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No Country For Old Men (#110 of 20)

Review: Douglas Brode’s Dream West: Politics and Religion in Cowboy Movies

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Review: Douglas Brode’s Dream West: Politics and Religion in Cowboy Movies
Review: Douglas Brode’s Dream West: Politics and Religion in Cowboy Movies

Douglas Brode’s newest book, Dream West: Politics and Religion in Cowboy Movies, isn’t just an impressive panoply of discussions across a breadth of westerns from the entirety of the genre’s cinematic existence, but also a fascinating political inquiry, meant to question precisely “the belief that bygone Western texts offer a ’red-state’ vision.” Unlike many an academic survey monograph that gets bogged down by reveling in hundreds of film titles without providing any substantive examinations to excuse the unchecked cinephilia, Brode deftly allows his text to double as both an introduction to the genre and a rigorous explanation for numerous westerns as progressive or, at least, ambivalent texts. He specifically questions why Tea Party members seek “the charming fabrications of the 20th century in which artists and entertainers of varied creative gifts rewrote the American experience from the nineteenth century in romanticized terms” and why they believe this “ought to be the source of our daily political and religious lifestyles in the twenty-first.” Viewed in tandem with Russell Meeuf’s recent John Wayne’s World, these texts provide the means to begin understanding the classical Hollywood western less as a conservative genre and more as one actively seeking to understand and define contemporary American life.

Oscar Prospects: The Master

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Oscar Prospects: The Master
Oscar Prospects: The Master

Time will tell if the Academy’s newest rule adjustment will throw off the mojo of latecomers like Les Misérables, but it’s sure to benefit a movie like The Master, which has graciously offered voters several months to see it before casting their ballots. Often, such an early-season release would carry the risk of a loss of steam, and that may well be the fate of Paul Thomas Anderson’s latest, but it seems there are too many Oscar-friendly factors at play here to doubt the movie’s long-term clout. The cast is smack-dab in Oscar’s comfort zone, the Scientology parallels are present enough to offer some baity relevance, and with critical champions like A.O. Scott, the film has the reviews it needs to make it a veritable must-see, even if it’s not being gushed over quite like There Will Be Blood. There is the consideration that the Oscars aren’t what they were in 2007, when critically adored fare aligned with Academy favorites, and a curio like the saga of Daniel Plainview could go toe-to-toe with the elliptical nihilism of No Country for Old Men. But, then, The Master isn’t in the same key as its predecessor either, and if anything, its rather straightforward narrative makes it Anderson’s most accessible film since Boogie Nights. Though likely not a top-five contender, the movie’s Best Picture nomination chances look fairly solid at the moment, boosted by a very impressive box-office performance.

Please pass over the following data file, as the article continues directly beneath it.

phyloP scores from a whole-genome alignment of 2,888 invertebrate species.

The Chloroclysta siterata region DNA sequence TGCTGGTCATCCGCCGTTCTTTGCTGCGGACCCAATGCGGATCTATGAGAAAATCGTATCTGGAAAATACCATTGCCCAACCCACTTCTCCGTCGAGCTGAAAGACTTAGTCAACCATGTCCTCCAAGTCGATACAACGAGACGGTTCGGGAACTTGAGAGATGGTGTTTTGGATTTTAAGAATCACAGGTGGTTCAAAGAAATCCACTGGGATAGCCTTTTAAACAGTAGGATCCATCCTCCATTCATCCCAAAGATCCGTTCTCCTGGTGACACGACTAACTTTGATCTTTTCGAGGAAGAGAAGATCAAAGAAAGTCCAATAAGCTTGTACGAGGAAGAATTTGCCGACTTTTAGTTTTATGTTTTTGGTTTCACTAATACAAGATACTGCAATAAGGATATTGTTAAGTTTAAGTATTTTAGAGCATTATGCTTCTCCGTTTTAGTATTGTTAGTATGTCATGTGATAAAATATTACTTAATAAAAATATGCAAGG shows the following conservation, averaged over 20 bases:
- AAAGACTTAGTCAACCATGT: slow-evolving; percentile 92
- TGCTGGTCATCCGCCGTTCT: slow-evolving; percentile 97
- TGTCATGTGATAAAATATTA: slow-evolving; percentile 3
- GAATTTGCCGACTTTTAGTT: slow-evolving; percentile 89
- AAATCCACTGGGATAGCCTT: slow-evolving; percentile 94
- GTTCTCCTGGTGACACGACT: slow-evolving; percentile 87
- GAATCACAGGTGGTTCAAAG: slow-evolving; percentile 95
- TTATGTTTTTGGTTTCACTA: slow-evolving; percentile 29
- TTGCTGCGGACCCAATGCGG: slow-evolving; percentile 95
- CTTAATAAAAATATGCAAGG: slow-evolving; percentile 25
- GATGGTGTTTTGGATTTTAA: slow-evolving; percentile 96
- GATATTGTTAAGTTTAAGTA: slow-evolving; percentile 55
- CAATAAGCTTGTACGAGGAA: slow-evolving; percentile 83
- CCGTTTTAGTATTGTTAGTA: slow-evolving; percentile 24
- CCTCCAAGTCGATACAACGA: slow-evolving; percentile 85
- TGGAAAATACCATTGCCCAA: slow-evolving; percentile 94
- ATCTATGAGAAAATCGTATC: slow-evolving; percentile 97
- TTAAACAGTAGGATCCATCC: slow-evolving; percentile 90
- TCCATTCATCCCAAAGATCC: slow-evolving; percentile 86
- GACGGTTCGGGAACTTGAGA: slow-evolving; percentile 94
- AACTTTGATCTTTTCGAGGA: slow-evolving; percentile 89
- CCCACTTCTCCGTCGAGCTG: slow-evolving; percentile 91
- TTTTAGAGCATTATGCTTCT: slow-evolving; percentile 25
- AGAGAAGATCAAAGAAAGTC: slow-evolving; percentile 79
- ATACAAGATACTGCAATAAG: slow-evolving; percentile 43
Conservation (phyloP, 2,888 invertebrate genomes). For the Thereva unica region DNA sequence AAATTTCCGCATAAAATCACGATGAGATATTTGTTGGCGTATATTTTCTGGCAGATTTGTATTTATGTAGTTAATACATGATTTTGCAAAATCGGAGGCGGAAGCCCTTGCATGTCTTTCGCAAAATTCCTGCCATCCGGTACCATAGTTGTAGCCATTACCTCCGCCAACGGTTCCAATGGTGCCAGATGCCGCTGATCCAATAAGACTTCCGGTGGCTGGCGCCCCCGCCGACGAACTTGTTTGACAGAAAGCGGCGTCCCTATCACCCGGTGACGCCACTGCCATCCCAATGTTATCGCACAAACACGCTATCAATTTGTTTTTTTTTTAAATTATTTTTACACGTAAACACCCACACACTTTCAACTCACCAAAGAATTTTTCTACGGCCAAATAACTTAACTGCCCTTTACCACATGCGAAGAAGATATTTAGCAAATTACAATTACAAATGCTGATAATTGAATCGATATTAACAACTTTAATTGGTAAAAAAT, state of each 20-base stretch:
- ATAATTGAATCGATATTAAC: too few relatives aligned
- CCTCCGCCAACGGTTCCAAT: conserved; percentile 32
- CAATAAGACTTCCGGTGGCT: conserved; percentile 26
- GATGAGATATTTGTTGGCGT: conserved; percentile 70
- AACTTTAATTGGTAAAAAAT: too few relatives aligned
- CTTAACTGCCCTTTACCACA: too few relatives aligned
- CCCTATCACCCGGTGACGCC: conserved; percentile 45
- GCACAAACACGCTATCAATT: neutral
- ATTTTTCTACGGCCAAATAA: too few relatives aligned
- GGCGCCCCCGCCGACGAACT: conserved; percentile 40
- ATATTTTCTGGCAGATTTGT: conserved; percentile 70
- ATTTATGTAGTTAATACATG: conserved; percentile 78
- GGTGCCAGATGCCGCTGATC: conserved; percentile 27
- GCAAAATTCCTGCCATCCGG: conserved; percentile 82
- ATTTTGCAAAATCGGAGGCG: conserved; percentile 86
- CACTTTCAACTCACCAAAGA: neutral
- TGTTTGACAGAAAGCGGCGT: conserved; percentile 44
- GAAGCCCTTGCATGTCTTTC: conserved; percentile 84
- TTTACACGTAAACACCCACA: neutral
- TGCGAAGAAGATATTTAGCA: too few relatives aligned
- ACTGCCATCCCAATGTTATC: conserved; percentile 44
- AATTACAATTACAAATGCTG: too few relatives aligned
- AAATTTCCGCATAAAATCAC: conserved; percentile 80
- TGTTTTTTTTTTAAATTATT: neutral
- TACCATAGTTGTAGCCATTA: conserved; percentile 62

Poster Lab: Savages

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Poster Lab: <em>Savages</em>
Poster Lab: <em>Savages</em>

It’s probably not a good sign that the poster for Oliver Stone’s Savages makes a perfect column subject for Easter Sunday. By most evidence, this isn’t a movie that wants to be associated with jelly beans and Marshmallow Peeps; however, the egg-dye color palette of one-sheet number one would beg to differ. Cut this image along the lines that divvy it into seven slices, and you’ve got instant sleeves for the hard-boiled beauties you dunked in vinegar last night. This isn’t the first time a poster for an Oliver Stone film used vibrant hues to herald something largely dark (the ads for The Doors and Natural Born Killers went that route at one stage or another), but it is the first time the poster seems wildly out of step with what it’s selling. Yes, Blake Lively’s hippie-ish character, O, is prone to snorting coke, but that’s not exactly the sort of candy this glossy collage appears to promise.